The evidence is undeniable. This is the conclusion of Dr Bhavsar: “What we have is police and criminal justice data and experience of the charitable sector both pointing to an increase in domestic abuse. …  just to point out that the course domestic abuse is complex and involves overlapping dimensions… speaking as a clinician I can see very clearly that clinical uncertainties have arisen as a result of the pandemic in relation to domestic abuse around risk assessment, identification, information sharing and so on… many of the challenges that existed before the pandemic in improving the health system’s response have really been magnified rather than being raised in the past year.”

Dr Kelly Doran (New York University)

The indirect effects of Covid-19 on mental health: homelessness

Homelessness is the acne on the face of capitalism: how can countries so rich, with such incredible concentrations of wealth, allow homelessness to exist? The exacerbating and stretching effect of the pandemic on existing inequalities, making the poor poorer, increasing the prevalence of mental illness and decreasing the access to treatment, suggests that homelessness will only get worse as a result.

The homeless co-exist within a web of other inequalities. Those within the homeless population who work are more likely to be working in low-wage jobs, for example. And the homeless population, just like the rest of us, is ageing, but those experiencing homelessness age more rapidly (in terms of a health comparison with the national average). There is also an above average prevalence within the population of medical conditions that increase the risk of serious illness and death from Covid-19 such as chronic lung disease, and comorbidities such as a mental illness.  

 Dr Doran outlined some of the terrible conditions faced by the homeless community during the pandemic, and the obstacles inherent in trying to mitigate the impact of the virus given these challenges: “…once you get even a small cluster of two or more people within the shelter who have Covid-19, when they test everybody in those shelters, 30% or more test positive for coronavirus. And the majority of them — the vast majority of them, actually — have not displayed symptoms. So, in New York City, some of the shelters have begun doing some testing, but it’s still not widespread. And, you know, that is problematic, because we know that there are all these asymptomatic cases. So, the current screening to try to catch people who do have coronavirus, and isolate them in the shelters, is based on asking people about symptoms.”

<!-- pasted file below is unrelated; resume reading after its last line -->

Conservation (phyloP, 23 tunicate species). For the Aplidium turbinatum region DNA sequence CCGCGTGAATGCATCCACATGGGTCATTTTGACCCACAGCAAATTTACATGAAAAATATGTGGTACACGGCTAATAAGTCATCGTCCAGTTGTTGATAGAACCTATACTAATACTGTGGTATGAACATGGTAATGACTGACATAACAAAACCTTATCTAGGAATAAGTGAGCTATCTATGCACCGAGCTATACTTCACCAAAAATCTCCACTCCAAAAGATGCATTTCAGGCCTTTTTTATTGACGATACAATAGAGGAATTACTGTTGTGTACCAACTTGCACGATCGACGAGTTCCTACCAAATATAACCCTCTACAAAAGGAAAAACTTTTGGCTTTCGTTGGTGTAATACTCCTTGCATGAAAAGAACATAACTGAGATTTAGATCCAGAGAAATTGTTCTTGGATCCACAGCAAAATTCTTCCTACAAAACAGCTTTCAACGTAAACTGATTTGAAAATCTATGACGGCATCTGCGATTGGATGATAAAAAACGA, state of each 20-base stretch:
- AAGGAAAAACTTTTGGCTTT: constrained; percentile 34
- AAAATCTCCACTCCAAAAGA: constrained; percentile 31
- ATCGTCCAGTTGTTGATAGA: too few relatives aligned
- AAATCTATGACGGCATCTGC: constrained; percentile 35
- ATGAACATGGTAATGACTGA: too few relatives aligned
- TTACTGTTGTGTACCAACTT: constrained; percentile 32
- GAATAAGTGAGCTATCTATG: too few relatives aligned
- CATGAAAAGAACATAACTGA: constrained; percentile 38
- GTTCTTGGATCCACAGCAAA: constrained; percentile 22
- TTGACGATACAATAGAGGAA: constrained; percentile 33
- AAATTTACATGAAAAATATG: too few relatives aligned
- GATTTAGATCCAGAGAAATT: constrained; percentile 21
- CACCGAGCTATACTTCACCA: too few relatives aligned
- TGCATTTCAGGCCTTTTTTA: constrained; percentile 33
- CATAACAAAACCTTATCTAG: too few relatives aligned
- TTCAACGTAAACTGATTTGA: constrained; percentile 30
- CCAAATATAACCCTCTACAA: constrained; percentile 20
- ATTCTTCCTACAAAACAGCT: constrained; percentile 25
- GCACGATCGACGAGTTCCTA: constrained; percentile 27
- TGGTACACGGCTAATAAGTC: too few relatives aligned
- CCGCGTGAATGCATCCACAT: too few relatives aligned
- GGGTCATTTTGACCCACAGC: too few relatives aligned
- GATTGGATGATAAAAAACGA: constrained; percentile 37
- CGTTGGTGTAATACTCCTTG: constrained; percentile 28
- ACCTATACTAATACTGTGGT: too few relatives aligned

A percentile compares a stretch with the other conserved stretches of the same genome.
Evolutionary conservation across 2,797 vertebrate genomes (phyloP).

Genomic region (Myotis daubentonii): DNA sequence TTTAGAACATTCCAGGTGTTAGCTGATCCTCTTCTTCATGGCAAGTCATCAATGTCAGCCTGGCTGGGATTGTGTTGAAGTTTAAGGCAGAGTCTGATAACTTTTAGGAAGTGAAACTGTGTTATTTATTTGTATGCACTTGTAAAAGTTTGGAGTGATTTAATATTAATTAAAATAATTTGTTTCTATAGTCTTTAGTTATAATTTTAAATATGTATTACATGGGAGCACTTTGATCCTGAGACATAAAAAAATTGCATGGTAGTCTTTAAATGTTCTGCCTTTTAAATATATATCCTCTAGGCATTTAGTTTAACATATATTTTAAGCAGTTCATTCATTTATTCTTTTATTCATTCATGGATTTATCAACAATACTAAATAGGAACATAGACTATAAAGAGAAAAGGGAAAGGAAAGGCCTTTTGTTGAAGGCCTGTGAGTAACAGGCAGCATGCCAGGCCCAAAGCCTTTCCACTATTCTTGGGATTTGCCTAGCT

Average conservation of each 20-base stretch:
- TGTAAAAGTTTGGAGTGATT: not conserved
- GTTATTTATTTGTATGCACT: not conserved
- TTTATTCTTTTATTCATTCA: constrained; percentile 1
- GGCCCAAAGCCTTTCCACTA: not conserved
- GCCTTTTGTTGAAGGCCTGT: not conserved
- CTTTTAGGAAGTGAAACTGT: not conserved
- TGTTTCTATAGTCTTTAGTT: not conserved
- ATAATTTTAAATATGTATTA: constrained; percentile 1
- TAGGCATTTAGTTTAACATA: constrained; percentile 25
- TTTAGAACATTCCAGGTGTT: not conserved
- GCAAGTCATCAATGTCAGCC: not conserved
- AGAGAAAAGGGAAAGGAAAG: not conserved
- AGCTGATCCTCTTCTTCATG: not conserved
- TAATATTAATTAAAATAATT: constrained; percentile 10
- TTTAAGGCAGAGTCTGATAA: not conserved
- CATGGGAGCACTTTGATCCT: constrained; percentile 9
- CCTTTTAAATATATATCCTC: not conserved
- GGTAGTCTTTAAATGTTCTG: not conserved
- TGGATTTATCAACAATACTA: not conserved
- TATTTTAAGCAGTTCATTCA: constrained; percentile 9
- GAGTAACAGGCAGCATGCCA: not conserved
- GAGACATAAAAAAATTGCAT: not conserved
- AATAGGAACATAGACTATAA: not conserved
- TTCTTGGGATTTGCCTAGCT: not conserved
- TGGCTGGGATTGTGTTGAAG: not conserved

Given the nature of the United States, there will always be a disparity between different states with different approaches to healthcare and public health. As Dr Doran says, “we’ve seen some places do better than others throughout the U.S. …moving people proactively into private settings, like hotel or motel rooms, to protect them.” Early in the U.K. there was an effort to move the homeless population off the streets and into private accommodation, and one of the places which Dr Doran believes did best in moving the homeless population in the U.S. was Connecticut. “Early on, before the peak of their pandemic, before .. even the upswing of their pandemic, they moved people, a large number, the majority of people, out of their congregate shelters and into hotel and motel rooms. And they have not seen nearly the number of infections and deaths among people experiencing homelessness as we have here [New York], for example.”

But this is only a short term solution to a problem – in fact, problem is a euphemistic term: a pandemic, a cancer, is more appropriate. Once the pandemic is over, there must be renewed intensity to end the idea that wealthy nations should have anyone sleeping on the streets, especially as there will be potentially “a mountain of new homelessness” due to the factors of increased vulnerability, poverty, substance abuse, and the exacerbating effects of the pandemic. The hits to the economy are only going to make this worse: disruptions in education, job losses, rent burdens etc. are all going to exacerbate the cancer.

But as Kelly finishes, “We’re not yet sure what the full extent will be. To me the biggest unknown is how will respond as a society. Will we take this moment as a rallying call to recognise that… housing is essential for health and a human right, or will we let the moment pass us by? I suspect in some ways it will be up to all of us to help determine.”